The Stockholm Administrative Court of Appeal recently considered whether financial aspects can be assessed when determining whether there are special requirements for granting a named patient permission. The court dismissed arguments that high prices and limited availability of an authorised medicinal product constituted special requirements for a named patient permission for an unauthorised medicinal product. The assessment of the need for a named patient permission must be based on an assessment of available medicinal care. The court’s reasoning prevents the marketing authorisation system from being put out of balance by medical prescriptions and reduced prices of unauthorised products.
The Stockholm Administrative Court of Appeal granted the agency’s appeal, declaring its initial decision correct on all accounts.
The question before the appeal court was whether there are special reasons to grant a named patient permission for an unauthorised medicinal product where an authorised medicinal product is available on the Swedish market that can satisfy the patient’s medicinal needs, but the patient cannot be expected to be able to pay for it.
The European Court of Justice (ECJ) interpreted the term ‘special requirements’ under the Medicinal Products Directive in Case C-185/10, in which it held that an exception should be granted only if no equivalent authorised medicinal product is available and if it is motivated based on individual medicinal grounds. Financial considerations cannot in themselves lead to recognition of the existence of special requirements which can justify an exception to the requirement for authorisation.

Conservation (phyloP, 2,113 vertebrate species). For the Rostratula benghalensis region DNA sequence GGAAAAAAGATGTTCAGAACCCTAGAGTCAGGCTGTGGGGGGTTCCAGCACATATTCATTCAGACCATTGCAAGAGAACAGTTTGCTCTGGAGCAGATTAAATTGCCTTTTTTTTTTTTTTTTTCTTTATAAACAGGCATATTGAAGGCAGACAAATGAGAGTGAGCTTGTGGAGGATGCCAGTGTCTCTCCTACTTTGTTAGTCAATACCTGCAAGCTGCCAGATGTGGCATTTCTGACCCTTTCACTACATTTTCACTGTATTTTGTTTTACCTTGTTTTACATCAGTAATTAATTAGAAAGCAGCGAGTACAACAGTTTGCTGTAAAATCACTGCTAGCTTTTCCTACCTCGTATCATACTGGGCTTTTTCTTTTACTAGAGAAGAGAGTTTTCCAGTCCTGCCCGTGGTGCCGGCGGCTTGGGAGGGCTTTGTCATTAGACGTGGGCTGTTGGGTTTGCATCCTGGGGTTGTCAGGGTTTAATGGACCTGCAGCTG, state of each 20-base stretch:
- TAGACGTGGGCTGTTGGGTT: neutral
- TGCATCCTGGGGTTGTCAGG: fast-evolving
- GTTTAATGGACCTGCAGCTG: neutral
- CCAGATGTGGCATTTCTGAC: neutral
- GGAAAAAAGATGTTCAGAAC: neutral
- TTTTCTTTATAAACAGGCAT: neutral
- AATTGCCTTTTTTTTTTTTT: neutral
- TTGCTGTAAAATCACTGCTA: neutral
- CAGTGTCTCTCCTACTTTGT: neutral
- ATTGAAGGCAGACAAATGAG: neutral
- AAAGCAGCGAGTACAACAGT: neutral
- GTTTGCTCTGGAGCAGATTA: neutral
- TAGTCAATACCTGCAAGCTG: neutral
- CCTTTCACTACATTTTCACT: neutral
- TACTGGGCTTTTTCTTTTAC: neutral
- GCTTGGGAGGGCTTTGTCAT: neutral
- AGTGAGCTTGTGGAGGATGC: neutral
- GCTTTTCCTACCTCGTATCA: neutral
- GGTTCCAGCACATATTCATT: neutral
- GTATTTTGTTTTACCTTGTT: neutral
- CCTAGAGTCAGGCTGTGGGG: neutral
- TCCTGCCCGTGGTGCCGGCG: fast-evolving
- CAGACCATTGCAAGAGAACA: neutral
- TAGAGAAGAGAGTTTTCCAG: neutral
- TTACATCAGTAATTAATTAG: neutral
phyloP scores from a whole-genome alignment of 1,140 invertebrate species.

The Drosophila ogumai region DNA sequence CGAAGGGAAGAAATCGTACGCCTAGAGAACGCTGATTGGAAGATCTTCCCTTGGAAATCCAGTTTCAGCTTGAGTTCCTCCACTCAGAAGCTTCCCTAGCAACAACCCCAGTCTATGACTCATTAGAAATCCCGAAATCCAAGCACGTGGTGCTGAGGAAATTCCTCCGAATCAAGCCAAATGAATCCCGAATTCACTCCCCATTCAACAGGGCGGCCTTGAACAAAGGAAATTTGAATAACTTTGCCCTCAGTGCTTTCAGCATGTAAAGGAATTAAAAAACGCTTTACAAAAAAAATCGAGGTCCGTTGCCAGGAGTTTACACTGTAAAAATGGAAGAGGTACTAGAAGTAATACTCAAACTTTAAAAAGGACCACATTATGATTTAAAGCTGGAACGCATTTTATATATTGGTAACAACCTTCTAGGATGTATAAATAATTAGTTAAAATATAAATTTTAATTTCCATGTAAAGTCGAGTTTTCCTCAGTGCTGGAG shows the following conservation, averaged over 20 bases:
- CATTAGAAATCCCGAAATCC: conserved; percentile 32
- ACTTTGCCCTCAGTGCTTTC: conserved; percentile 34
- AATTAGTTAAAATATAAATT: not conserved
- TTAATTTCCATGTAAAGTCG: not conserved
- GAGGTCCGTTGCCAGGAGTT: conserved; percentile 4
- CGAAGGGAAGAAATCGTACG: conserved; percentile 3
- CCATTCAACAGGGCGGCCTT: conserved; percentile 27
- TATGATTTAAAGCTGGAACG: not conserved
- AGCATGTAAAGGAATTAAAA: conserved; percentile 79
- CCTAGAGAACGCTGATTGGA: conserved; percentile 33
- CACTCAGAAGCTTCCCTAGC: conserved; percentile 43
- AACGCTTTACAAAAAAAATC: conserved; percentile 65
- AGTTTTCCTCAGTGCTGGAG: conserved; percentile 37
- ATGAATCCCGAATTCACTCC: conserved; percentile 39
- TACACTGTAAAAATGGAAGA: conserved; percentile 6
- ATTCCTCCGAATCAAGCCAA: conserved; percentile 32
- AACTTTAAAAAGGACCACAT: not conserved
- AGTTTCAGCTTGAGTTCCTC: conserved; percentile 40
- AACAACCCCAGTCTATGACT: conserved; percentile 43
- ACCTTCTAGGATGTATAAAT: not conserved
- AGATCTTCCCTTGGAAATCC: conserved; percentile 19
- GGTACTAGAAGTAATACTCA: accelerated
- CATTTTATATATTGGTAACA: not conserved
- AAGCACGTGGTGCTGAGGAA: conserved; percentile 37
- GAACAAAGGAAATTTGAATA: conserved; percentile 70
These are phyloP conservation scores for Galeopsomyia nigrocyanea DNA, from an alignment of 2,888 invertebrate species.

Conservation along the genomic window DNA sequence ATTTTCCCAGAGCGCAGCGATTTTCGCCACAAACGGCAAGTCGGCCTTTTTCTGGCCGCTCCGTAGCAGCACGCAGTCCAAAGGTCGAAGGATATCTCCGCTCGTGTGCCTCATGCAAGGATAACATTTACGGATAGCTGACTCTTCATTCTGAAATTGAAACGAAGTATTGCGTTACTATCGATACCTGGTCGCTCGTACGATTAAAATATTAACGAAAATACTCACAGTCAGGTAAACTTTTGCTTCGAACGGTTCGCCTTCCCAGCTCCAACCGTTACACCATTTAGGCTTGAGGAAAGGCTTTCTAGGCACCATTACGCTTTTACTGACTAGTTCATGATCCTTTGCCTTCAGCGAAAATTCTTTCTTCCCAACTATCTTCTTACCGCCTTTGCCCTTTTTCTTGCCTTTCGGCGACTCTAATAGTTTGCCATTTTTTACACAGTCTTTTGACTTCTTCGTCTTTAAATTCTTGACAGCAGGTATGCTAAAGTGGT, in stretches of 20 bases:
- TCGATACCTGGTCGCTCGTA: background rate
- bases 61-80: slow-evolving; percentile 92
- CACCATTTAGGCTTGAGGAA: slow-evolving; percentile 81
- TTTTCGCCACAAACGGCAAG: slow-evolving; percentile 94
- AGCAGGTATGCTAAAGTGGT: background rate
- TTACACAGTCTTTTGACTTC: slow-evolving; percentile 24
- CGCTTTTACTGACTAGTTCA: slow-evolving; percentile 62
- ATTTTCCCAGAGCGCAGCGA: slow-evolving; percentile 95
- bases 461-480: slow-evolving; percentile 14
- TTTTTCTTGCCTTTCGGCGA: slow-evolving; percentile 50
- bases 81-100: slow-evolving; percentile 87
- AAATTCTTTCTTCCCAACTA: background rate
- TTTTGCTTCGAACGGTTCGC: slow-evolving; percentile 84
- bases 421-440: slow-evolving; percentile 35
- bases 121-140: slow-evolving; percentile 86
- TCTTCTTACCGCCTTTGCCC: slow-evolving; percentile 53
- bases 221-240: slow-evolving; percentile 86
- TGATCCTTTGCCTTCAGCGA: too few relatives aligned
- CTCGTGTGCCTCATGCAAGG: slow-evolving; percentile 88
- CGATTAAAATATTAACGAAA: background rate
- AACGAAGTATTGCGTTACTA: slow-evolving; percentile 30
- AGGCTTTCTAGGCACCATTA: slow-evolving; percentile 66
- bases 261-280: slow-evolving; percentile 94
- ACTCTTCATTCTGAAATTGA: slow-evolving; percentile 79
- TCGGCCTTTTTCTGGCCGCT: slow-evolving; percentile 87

In light of the ECJ judgment and Medicinal Products Directive, the appeal court held that the possibility to grant a named patient permission and thereby make an exception from the requirement for market authorisation for a medicinal product must be interpreted restrictively. An exception may be granted based only on medicinal grounds in the individual situation. Financial considerations should not form part of the assessment of whether a special requirement exists. Thus, the appeal court granted the agency’s appeal and found that the agency was correct in rejecting the application.
The decision confirms that it is not possible to assess financial considerations when determining whether there are special requirements for granting a named patient permission. The appeal court’s reasoning is in line with ECJ case law and establishes that only the individual patient’s need for a certain medicinal product should form basis of the assessment.
For further information on this topic please contact Jonas Löfgren, Anna Tarring or Annie Kabala at Advokatfirman Lindahl KB by telephone (+46 8 527 70 800) or email (firstname.lastname@example.org, email@example.com or firstname.lastname@example.org). The Advokatfirman Lindahl KB website can be accessed at www.lindahl.se.